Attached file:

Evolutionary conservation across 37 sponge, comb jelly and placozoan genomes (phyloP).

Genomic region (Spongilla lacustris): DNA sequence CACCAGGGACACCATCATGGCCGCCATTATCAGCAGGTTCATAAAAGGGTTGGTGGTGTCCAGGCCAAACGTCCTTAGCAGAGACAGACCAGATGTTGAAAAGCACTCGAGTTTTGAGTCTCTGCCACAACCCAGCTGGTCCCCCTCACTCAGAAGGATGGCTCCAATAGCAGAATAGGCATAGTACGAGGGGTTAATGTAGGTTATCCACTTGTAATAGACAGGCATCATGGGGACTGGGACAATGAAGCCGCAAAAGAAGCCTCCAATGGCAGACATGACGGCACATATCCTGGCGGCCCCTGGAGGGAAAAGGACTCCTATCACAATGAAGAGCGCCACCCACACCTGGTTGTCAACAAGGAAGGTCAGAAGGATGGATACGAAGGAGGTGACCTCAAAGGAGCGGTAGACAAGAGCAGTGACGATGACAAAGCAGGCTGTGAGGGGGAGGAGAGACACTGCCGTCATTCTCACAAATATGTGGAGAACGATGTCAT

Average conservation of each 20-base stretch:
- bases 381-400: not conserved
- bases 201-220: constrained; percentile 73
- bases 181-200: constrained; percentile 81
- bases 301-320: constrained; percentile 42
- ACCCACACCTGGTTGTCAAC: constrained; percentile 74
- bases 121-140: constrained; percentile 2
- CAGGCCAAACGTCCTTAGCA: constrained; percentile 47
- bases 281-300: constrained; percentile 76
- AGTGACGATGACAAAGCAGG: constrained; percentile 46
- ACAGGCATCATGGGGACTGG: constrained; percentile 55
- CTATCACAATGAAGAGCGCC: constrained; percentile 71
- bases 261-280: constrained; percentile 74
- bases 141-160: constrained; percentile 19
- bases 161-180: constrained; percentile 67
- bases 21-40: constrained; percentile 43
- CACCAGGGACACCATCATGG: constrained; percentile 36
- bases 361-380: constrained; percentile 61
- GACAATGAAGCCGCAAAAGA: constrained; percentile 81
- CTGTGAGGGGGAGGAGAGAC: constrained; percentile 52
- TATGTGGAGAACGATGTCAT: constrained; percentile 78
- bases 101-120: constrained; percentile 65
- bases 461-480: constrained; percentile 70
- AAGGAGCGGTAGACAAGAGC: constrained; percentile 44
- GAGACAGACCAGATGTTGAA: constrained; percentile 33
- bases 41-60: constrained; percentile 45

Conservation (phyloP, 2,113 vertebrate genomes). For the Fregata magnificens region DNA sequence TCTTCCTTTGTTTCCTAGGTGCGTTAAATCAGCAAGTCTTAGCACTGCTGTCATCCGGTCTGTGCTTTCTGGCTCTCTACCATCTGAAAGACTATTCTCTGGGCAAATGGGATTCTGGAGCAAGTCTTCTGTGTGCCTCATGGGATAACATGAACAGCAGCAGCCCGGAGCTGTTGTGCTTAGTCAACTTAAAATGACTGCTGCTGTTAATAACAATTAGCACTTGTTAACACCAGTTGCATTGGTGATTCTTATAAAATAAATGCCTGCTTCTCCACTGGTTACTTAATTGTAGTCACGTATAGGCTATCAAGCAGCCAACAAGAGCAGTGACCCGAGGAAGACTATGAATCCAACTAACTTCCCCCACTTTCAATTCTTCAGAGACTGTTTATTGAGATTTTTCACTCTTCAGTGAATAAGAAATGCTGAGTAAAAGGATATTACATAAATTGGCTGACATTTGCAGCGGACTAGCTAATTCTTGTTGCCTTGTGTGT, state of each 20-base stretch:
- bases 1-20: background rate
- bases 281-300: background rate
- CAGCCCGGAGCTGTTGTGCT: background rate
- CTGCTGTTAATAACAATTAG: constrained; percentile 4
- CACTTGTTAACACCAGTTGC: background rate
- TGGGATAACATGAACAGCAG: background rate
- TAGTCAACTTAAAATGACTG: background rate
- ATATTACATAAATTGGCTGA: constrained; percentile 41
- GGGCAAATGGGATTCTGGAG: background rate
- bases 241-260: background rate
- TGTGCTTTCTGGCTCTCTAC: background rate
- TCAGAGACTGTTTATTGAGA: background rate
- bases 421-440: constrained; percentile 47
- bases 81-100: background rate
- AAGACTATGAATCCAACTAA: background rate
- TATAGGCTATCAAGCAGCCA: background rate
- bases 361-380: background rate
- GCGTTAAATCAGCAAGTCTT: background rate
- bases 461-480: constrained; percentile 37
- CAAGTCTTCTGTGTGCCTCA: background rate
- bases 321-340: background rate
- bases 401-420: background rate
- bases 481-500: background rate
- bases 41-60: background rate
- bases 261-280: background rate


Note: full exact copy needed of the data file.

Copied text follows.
Evolutionary conservation across 37 sponge, comb jelly and placozoan genomes (phyloP).

Genomic region (Spongilla lacustris): DNA sequence CACCAGGGACACCATCATGGCCGCCATTATCAGCAGGTTCATAAAAGGGTTGGTGGTGTCCAGGCCAAACGTCCTTAGCAGAGACAGACCAGATGTTGAAAAGCACTCGAGTTTTGAGTCTCTGCCACAACCCAGCTGGTCCCCCTCACTCAGAAGGATGGCTCCAATAGCAGAATAGGCATAGTACGAGGGGTTAATGTAGGTTATCCACTTGTAATAGACAGGCATCATGGGGACTGGGACAATGAAGCCGCAAAAGAAGCCTCCAATGGCAGACATGACGGCACATATCCTGGCGGCCCCTGGAGGGAAAAGGACTCCTATCACAATGAAGAGCGCCACCCACACCTGGTTGTCAACAAGGAAGGTCAGAAGGATGGATACGAAGGAGGTGACCTCAAAGGAGCGGTAGACAAGAGCAGTGACGATGACAAAGCAGGCTGTGAGGGGGAGGAGAGACACTGCCGTCATTCTCACAAATATGTGGAGAACGATGTCAT

Average conservation of each 20-base stretch:
- bases 381-400: not conserved
- bases 201-220: constrained; percentile 73
- bases 181-200: constrained; percentile 81
- bases 301-320: constrained; percentile 42
- ACCCACACCTGGTTGTCAAC: constrained; percentile 74
- bases 121-140: constrained; percentile 2
- CAGGCCAAACGTCCTTAGCA: constrained; percentile 47
- bases 281-300: constrained; percentile 76
- AGTGACGATGACAAAGCAGG: constrained; percentile 46
- ACAGGCATCATGGGGACTGG: constrained; percentile 55
- CTATCACAATGAAGAGCGCC: constrained; percentile 71
- bases 261-280: constrained; percentile 74
- bases 141-160: constrained; percentile 19
- bases 161-180: constrained; percentile 67
- bases 21-40: constrained; percentile 43
- CACCAGGGACACCATCATGG: constrained; percentile 36
- bases 361-380: constrained; percentile 61
- GACAATGAAGCCGCAAAAGA: constrained; percentile 81
- CTGTGAGGGGGAGGAGAGAC: constrained; percentile 52
- TATGTGGAGAACGATGTCAT: constrained; percentile 78
- bases 101-120: constrained; percentile 65
- bases 461-480: constrained; percentile 70
- AAGGAGCGGTAGACAAGAGC: constrained; percentile 44
- GAGACAGACCAGATGTTGAA: constrained; percentile 33
- bases 41-60: constrained; percentile 45

Conservation (phyloP, 2,113 vertebrate genomes). For the Fregata magnificens region DNA sequence TCTTCCTTTGTTTCCTAGGTGCGTTAAATCAGCAAGTCTTAGCACTGCTGTCATCCGGTCTGTGCTTTCTGGCTCTCTACCATCTGAAAGACTATTCTCTGGGCAAATGGGATTCTGGAGCAAGTCTTCTGTGTGCCTCATGGGATAACATGAACAGCAGCAGCCCGGAGCTGTTGTGCTTAGTCAACTTAAAATGACTGCTGCTGTTAATAACAATTAGCACTTGTTAACACCAGTTGCATTGGTGATTCTTATAAAATAAATGCCTGCTTCTCCACTGGTTACTTAATTGTAGTCACGTATAGGCTATCAAGCAGCCAACAAGAGCAGTGACCCGAGGAAGACTATGAATCCAACTAACTTCCCCCACTTTCAATTCTTCAGAGACTGTTTATTGAGATTTTTCACTCTTCAGTGAATAAGAAATGCTGAGTAAAAGGATATTACATAAATTGGCTGACATTTGCAGCGGACTAGCTAATTCTTGTTGCCTTGTGTGT, state of each 20-base stretch:
- bases 1-20: background rate
- bases 281-300: background rate
- CAGCCCGGAGCTGTTGTGCT: background rate
- CTGCTGTTAATAACAATTAG: constrained; percentile 4
- CACTTGTTAACACCAGTTGC: background rate
- TGGGATAACATGAACAGCAG: background rate
- TAGTCAACTTAAAATGACTG: background rate
- ATATTACATAAATTGGCTGA: constrained; percentile 41
- GGGCAAATGGGATTCTGGAG: background rate
- bases 241-260: background rate
- TGTGCTTTCTGGCTCTCTAC: background rate
- TCAGAGACTGTTTATTGAGA: background rate
- bases 421-440: constrained; percentile 47
- bases 81-100: background rate
- AAGACTATGAATCCAACTAA: background rate
- TATAGGCTATCAAGCAGCCA: background rate
- bases 361-380: background rate
- GCGTTAAATCAGCAAGTCTT: background rate
- bases 461-480: constrained; percentile 37
- CAAGTCTTCTGTGTGCCTCA: background rate
- bases 321-340: background rate
- bases 401-420: background rate
- bases 481-500: background rate
- bases 41-60: background rate
- bases 261-280: background rate